Cura Ocllo was an Inca queen, the wife and sister of Manco Inca Yupanqui, puppet and later remnant ruler of the Inca Empire from 1533 until his death in 1544. Her husband was named Sapa Inca in October 1533 after the death of their common brother Túpac Huallpa, who in his turn had succeeded Atahualpa upon his execution by the Spaniards three months earlier.

Neo-Inca State Period of Incan resistance to Spanish conquest

The Neo-Inca State, also known as the Neo-Inca state of Vilcabamba, was the Inca state established in 1537 at Vilcabamba by Manco Inca Yupanqui. It is considered a rump state of the Inca Empire (1438–1533), which collapsed after the Spanish conquest in the mid-1500s. The Neo-Inca State lasted until 1572, when the last Inca stronghold was conquered, and the last ruler, Túpac Amaru, was captured and executed, thus ending the political authority of the Inca state.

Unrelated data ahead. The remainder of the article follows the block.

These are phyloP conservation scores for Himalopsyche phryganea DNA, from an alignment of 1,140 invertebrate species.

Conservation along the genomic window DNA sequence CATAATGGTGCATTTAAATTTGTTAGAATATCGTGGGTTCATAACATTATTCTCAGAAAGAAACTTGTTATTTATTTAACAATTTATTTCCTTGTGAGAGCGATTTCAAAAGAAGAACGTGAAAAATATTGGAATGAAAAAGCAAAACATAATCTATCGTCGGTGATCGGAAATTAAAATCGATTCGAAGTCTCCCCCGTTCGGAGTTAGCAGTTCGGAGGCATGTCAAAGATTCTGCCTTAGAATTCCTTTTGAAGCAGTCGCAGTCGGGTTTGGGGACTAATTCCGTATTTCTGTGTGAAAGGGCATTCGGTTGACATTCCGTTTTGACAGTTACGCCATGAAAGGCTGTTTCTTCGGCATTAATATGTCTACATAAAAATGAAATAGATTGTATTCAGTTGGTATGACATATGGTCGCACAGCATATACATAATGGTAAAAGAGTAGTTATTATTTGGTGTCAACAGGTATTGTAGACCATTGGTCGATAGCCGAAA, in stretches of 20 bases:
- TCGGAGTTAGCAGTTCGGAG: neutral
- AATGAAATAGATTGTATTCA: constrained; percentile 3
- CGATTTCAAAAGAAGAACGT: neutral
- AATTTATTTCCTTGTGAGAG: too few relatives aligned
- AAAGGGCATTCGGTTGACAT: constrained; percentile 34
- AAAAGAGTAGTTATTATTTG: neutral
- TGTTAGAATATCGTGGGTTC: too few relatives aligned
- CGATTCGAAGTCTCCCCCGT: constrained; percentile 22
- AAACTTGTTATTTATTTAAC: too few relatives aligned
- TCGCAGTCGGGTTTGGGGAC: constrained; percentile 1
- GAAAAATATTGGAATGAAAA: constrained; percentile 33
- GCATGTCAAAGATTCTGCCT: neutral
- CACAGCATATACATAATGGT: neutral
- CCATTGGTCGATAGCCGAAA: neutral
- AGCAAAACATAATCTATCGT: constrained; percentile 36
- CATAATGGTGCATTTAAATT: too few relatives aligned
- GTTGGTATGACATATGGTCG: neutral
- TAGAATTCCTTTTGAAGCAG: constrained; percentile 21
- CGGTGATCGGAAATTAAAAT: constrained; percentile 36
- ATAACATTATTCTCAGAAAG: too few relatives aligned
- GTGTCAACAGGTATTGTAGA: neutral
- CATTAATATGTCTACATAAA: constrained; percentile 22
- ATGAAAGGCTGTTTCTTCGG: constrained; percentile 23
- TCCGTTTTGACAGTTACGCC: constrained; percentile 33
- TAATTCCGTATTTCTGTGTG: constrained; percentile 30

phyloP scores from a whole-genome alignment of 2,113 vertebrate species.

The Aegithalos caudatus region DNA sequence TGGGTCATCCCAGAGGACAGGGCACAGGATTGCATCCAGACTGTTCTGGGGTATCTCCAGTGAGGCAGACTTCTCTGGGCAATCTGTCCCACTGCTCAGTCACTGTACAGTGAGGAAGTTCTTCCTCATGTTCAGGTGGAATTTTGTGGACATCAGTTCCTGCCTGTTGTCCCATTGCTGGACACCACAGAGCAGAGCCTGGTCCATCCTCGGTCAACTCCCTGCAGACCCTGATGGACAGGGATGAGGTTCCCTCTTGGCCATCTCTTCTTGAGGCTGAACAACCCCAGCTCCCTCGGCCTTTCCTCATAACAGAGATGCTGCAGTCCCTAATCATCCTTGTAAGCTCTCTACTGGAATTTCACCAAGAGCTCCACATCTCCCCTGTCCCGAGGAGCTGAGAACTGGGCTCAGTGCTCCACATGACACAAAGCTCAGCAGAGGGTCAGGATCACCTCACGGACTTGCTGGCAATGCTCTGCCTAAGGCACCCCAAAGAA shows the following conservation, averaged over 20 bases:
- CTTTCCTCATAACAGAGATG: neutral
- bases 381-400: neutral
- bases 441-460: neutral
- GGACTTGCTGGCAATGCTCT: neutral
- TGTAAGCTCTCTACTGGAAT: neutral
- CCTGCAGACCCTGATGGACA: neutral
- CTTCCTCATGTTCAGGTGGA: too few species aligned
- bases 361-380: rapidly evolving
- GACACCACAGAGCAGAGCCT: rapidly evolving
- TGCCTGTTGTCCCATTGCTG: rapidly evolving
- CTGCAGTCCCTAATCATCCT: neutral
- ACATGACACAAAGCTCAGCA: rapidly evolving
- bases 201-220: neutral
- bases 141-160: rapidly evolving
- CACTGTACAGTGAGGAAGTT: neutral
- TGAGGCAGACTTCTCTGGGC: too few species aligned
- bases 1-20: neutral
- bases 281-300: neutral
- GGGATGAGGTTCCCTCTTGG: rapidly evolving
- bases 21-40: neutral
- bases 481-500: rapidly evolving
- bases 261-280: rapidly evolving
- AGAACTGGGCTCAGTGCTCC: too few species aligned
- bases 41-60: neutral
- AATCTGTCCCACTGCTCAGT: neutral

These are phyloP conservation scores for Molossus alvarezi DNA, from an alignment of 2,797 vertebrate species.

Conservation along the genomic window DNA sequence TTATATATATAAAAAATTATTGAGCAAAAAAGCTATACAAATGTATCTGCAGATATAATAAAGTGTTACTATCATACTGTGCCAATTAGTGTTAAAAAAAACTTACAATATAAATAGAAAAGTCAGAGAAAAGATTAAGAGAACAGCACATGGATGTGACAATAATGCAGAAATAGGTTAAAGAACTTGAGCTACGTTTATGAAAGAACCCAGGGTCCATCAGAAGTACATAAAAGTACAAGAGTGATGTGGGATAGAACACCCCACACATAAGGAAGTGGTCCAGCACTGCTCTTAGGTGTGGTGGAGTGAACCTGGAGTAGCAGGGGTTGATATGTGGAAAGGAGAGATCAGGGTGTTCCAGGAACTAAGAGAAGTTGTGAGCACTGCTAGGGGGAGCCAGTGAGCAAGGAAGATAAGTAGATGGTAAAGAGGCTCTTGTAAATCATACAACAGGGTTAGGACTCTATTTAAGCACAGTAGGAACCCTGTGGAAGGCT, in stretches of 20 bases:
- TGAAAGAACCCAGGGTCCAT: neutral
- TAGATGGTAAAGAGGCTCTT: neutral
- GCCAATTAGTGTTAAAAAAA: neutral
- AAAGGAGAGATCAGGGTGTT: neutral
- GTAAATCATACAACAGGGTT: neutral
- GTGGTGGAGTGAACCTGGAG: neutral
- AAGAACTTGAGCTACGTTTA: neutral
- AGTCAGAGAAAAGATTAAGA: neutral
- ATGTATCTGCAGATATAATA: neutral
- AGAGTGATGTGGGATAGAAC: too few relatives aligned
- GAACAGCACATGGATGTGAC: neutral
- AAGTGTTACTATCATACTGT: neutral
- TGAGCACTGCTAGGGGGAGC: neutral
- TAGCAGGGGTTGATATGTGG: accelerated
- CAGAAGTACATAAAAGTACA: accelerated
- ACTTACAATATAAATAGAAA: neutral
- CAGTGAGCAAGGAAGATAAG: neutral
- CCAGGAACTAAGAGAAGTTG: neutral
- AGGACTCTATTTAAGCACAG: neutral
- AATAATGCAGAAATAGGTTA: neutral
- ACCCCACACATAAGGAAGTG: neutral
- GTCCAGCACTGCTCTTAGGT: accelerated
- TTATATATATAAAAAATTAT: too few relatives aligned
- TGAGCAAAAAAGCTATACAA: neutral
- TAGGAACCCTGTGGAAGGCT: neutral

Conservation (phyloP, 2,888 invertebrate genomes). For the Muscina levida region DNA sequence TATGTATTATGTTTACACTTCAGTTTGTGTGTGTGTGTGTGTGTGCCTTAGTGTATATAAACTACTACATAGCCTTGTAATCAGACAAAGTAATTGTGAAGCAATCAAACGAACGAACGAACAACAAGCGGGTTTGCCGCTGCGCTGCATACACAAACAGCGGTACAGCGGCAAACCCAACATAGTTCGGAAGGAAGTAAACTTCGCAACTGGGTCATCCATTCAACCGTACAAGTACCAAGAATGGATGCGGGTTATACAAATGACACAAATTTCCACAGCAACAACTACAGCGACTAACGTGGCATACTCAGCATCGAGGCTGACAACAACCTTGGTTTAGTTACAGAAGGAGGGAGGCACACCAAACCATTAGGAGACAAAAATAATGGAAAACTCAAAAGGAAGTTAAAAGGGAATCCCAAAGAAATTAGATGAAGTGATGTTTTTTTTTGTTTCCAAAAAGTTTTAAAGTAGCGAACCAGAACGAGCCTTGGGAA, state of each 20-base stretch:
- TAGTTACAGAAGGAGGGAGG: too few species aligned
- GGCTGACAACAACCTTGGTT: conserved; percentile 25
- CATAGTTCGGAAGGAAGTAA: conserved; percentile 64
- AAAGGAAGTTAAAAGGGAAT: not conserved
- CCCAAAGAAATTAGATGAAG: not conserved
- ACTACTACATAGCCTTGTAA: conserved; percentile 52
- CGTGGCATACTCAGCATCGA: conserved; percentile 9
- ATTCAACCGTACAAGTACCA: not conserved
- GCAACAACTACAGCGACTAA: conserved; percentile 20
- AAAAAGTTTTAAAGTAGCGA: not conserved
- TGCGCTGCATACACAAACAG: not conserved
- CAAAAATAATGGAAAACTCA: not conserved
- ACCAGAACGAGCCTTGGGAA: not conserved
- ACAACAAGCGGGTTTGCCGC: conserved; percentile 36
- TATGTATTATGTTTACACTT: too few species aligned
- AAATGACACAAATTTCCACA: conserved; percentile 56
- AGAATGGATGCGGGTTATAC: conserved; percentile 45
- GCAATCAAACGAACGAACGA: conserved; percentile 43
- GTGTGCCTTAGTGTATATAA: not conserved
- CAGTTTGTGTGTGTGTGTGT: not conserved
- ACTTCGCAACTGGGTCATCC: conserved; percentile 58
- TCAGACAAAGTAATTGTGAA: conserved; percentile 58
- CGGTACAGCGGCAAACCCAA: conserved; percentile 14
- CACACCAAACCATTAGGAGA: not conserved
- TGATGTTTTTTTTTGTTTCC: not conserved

References